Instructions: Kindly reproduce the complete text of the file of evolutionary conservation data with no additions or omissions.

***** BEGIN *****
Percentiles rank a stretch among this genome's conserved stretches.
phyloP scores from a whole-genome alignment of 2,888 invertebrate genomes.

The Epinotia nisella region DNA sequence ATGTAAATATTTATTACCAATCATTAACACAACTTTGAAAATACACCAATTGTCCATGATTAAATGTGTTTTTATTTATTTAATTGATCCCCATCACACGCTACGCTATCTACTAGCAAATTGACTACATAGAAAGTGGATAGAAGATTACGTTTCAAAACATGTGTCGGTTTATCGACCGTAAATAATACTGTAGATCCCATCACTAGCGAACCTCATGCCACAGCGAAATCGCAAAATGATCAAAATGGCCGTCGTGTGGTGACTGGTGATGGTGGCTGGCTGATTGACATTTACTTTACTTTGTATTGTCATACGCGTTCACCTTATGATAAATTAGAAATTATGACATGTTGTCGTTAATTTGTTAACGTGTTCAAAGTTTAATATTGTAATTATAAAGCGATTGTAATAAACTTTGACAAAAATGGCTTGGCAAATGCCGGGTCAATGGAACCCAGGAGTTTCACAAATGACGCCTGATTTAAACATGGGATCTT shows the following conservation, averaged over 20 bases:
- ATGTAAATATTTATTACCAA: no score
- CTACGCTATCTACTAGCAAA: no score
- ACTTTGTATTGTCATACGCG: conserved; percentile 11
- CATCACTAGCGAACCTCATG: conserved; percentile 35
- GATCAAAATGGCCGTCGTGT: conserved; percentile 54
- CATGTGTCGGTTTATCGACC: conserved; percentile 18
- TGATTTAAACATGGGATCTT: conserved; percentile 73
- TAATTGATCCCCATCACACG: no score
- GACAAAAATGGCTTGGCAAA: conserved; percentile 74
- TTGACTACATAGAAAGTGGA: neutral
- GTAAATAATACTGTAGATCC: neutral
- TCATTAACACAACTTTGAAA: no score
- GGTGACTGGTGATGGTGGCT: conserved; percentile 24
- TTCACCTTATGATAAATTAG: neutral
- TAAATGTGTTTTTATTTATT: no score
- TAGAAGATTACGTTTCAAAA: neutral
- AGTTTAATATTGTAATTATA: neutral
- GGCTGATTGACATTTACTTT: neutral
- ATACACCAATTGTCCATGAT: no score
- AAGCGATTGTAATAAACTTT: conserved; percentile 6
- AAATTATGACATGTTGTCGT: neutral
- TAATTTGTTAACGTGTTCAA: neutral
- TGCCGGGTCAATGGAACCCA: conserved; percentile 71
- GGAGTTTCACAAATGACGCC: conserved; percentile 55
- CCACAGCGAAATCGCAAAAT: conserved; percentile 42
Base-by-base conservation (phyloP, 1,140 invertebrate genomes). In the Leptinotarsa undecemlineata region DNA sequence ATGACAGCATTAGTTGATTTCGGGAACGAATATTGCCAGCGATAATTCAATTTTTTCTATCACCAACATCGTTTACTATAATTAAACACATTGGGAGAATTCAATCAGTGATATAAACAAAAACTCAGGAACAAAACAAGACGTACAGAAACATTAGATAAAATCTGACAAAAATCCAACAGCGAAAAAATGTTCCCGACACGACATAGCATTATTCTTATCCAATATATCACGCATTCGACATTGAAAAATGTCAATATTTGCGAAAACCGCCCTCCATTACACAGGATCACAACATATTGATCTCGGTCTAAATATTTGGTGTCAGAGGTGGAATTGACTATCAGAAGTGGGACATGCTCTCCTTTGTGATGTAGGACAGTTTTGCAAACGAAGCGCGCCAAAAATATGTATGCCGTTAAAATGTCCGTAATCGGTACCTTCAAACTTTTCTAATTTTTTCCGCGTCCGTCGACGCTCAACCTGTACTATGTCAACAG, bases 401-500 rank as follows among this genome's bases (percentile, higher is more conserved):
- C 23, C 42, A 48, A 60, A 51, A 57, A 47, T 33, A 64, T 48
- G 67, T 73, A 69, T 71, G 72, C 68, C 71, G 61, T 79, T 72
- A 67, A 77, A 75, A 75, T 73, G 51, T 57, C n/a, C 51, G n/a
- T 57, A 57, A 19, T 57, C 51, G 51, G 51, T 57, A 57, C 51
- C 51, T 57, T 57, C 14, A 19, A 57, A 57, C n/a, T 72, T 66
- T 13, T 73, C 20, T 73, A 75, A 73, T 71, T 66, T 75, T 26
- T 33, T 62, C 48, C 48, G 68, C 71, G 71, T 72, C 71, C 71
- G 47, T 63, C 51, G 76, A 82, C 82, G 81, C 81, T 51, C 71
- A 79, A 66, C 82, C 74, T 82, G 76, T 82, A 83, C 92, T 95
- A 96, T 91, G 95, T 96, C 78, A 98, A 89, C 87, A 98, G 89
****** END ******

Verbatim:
Percentiles rank a stretch among this genome's conserved stretches.
phyloP scores from a whole-genome alignment of 2,888 invertebrate genomes.

The Epinotia nisella region DNA sequence ATGTAAATATTTATTACCAATCATTAACACAACTTTGAAAATACACCAATTGTCCATGATTAAATGTGTTTTTATTTATTTAATTGATCCCCATCACACGCTACGCTATCTACTAGCAAATTGACTACATAGAAAGTGGATAGAAGATTACGTTTCAAAACATGTGTCGGTTTATCGACCGTAAATAATACTGTAGATCCCATCACTAGCGAACCTCATGCCACAGCGAAATCGCAAAATGATCAAAATGGCCGTCGTGTGGTGACTGGTGATGGTGGCTGGCTGATTGACATTTACTTTACTTTGTATTGTCATACGCGTTCACCTTATGATAAATTAGAAATTATGACATGTTGTCGTTAATTTGTTAACGTGTTCAAAGTTTAATATTGTAATTATAAAGCGATTGTAATAAACTTTGACAAAAATGGCTTGGCAAATGCCGGGTCAATGGAACCCAGGAGTTTCACAAATGACGCCTGATTTAAACATGGGATCTT shows the following conservation, averaged over 20 bases:
- ATGTAAATATTTATTACCAA: no score
- CTACGCTATCTACTAGCAAA: no score
- ACTTTGTATTGTCATACGCG: conserved; percentile 11
- CATCACTAGCGAACCTCATG: conserved; percentile 35
- GATCAAAATGGCCGTCGTGT: conserved; percentile 54
- CATGTGTCGGTTTATCGACC: conserved; percentile 18
- TGATTTAAACATGGGATCTT: conserved; percentile 73
- TAATTGATCCCCATCACACG: no score
- GACAAAAATGGCTTGGCAAA: conserved; percentile 74
- TTGACTACATAGAAAGTGGA: neutral
- GTAAATAATACTGTAGATCC: neutral
- TCATTAACACAACTTTGAAA: no score
- GGTGACTGGTGATGGTGGCT: conserved; percentile 24
- TTCACCTTATGATAAATTAG: neutral
- TAAATGTGTTTTTATTTATT: no score
- TAGAAGATTACGTTTCAAAA: neutral
- AGTTTAATATTGTAATTATA: neutral
- GGCTGATTGACATTTACTTT: neutral
- ATACACCAATTGTCCATGAT: no score
- AAGCGATTGTAATAAACTTT: conserved; percentile 6
- AAATTATGACATGTTGTCGT: neutral
- TAATTTGTTAACGTGTTCAA: neutral
- TGCCGGGTCAATGGAACCCA: conserved; percentile 71
- GGAGTTTCACAAATGACGCC: conserved; percentile 55
- CCACAGCGAAATCGCAAAAT: conserved; percentile 42
Base-by-base conservation (phyloP, 1,140 invertebrate genomes). In the Leptinotarsa undecemlineata region DNA sequence ATGACAGCATTAGTTGATTTCGGGAACGAATATTGCCAGCGATAATTCAATTTTTTCTATCACCAACATCGTTTACTATAATTAAACACATTGGGAGAATTCAATCAGTGATATAAACAAAAACTCAGGAACAAAACAAGACGTACAGAAACATTAGATAAAATCTGACAAAAATCCAACAGCGAAAAAATGTTCCCGACACGACATAGCATTATTCTTATCCAATATATCACGCATTCGACATTGAAAAATGTCAATATTTGCGAAAACCGCCCTCCATTACACAGGATCACAACATATTGATCTCGGTCTAAATATTTGGTGTCAGAGGTGGAATTGACTATCAGAAGTGGGACATGCTCTCCTTTGTGATGTAGGACAGTTTTGCAAACGAAGCGCGCCAAAAATATGTATGCCGTTAAAATGTCCGTAATCGGTACCTTCAAACTTTTCTAATTTTTTCCGCGTCCGTCGACGCTCAACCTGTACTATGTCAACAG, bases 401-500 rank as follows among this genome's bases (percentile, higher is more conserved):
- C 23, C 42, A 48, A 60, A 51, A 57, A 47, T 33, A 64, T 48
- G 67, T 73, A 69, T 71, G 72, C 68, C 71, G 61, T 79, T 72
- A 67, A 77, A 75, A 75, T 73, G 51, T 57, C n/a, C 51, G n/a
- T 57, A 57, A 19, T 57, C 51, G 51, G 51, T 57, A 57, C 51
- C 51, T 57, T 57, C 14, A 19, A 57, A 57, C n/a, T 72, T 66
- T 13, T 73, C 20, T 73, A 75, A 73, T 71, T 66, T 75, T 26
- T 33, T 62, C 48, C 48, G 68, C 71, G 71, T 72, C 71, C 71
- G 47, T 63, C 51, G 76, A 82, C 82, G 81, C 81, T 51, C 71
- A 79, A 66, C 82, C 74, T 82, G 76, T 82, A 83, C 92, T 95
- A 96, T 91, G 95, T 96, C 78, A 98, A 89, C 87, A 98, G 89